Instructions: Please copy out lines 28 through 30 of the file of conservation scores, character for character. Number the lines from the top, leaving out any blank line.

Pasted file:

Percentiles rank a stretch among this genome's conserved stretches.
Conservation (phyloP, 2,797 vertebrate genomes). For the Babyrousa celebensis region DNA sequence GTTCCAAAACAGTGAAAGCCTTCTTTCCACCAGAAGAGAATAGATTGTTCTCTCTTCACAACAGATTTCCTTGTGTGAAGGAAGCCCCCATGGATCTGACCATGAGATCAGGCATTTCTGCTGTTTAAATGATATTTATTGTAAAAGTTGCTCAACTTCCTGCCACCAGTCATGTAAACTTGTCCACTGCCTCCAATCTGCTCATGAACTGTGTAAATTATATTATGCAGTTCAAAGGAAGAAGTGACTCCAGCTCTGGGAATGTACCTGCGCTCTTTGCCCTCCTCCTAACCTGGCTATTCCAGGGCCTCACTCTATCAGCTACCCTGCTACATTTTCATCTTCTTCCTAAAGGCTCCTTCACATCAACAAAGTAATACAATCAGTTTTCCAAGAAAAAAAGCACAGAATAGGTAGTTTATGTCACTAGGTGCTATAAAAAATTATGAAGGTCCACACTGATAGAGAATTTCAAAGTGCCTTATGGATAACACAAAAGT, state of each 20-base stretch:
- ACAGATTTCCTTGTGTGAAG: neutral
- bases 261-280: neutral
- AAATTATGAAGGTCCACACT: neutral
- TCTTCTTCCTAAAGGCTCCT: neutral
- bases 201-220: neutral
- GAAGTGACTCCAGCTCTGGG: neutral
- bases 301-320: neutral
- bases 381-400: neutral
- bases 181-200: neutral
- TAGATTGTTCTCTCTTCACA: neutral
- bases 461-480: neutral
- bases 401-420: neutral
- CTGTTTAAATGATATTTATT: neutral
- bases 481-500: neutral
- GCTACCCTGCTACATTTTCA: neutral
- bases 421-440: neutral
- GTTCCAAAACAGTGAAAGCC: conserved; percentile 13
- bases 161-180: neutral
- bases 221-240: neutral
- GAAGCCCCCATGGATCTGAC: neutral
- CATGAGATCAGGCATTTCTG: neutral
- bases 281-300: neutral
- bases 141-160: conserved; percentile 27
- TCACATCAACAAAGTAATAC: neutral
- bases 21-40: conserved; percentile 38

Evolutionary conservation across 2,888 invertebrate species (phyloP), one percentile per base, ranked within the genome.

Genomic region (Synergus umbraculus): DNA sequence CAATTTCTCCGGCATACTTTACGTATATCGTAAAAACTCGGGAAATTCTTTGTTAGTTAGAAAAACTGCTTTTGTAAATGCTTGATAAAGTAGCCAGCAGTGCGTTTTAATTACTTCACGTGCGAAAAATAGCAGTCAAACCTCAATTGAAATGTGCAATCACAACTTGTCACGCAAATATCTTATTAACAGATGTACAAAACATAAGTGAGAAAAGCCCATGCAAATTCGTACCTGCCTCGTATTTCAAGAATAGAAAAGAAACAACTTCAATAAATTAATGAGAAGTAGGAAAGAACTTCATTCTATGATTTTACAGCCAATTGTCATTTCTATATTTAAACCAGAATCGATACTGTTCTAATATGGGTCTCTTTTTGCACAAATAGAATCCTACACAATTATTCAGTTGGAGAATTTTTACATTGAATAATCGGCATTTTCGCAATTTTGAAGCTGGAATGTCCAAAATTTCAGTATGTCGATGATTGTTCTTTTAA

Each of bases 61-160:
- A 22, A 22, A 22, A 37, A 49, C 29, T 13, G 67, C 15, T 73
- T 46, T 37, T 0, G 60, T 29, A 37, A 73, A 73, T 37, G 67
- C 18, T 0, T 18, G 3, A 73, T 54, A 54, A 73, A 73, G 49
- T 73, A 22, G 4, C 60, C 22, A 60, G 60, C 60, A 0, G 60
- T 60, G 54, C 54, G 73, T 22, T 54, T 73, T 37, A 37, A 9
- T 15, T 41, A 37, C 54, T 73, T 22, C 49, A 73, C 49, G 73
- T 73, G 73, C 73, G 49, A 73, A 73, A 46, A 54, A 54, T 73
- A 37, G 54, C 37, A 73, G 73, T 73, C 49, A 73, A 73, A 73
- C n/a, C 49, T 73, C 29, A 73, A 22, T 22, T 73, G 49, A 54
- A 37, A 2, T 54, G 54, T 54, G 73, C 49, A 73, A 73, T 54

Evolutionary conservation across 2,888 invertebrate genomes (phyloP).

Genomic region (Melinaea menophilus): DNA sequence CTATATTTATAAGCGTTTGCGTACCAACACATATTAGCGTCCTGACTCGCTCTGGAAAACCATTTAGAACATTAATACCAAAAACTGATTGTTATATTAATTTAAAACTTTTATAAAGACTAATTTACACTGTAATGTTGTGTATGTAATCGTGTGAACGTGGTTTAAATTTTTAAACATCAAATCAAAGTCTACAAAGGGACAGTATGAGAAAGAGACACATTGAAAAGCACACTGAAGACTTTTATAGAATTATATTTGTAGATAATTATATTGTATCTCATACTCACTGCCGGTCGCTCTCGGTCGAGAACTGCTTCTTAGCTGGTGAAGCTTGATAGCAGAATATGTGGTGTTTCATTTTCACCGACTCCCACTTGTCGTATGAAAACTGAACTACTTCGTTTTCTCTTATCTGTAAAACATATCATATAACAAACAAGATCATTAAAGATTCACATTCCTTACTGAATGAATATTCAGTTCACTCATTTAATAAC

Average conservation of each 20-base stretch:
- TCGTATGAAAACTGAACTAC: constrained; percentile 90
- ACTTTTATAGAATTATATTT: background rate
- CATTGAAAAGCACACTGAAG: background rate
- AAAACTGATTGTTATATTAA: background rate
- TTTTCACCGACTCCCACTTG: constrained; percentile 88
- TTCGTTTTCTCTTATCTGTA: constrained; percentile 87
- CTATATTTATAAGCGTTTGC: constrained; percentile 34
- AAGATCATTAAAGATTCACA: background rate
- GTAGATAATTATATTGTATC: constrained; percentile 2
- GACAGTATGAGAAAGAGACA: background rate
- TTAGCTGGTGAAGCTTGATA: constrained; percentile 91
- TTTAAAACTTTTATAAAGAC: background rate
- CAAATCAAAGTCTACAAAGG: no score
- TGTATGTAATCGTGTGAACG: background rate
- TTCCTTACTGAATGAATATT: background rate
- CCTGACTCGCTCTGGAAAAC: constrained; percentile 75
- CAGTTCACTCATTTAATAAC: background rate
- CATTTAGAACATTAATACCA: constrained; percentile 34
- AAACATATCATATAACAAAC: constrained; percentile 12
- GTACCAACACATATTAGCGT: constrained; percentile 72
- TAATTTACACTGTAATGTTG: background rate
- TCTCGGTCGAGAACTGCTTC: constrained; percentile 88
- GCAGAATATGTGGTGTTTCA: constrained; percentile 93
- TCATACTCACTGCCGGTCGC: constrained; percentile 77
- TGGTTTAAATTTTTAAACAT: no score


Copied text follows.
Evolutionary conservation across 2,888 invertebrate species (phyloP), one percentile per base, ranked within the genome.

Genomic region (Synergus umbraculus): DNA sequence CAATTTCTCCGGCATACTTTACGTATATCGTAAAAACTCGGGAAATTCTTTGTTAGTTAGAAAAACTGCTTTTGTAAATGCTTGATAAAGTAGCCAGCAGTGCGTTTTAATTACTTCACGTGCGAAAAATAGCAGTCAAACCTCAATTGAAATGTGCAATCACAACTTGTCACGCAAATATCTTATTAACAGATGTACAAAACATAAGTGAGAAAAGCCCATGCAAATTCGTACCTGCCTCGTATTTCAAGAATAGAAAAGAAACAACTTCAATAAATTAATGAGAAGTAGGAAAGAACTTCATTCTATGATTTTACAGCCAATTGTCATTTCTATATTTAAACCAGAATCGATACTGTTCTAATATGGGTCTCTTTTTGCACAAATAGAATCCTACACAATTATTCAGTTGGAGAATTTTTACATTGAATAATCGGCATTTTCGCAATTTTGAAGCTGGAATGTCCAAAATTTCAGTATGTCGATGATTGTTCTTTTAA

Each of bases 61-160: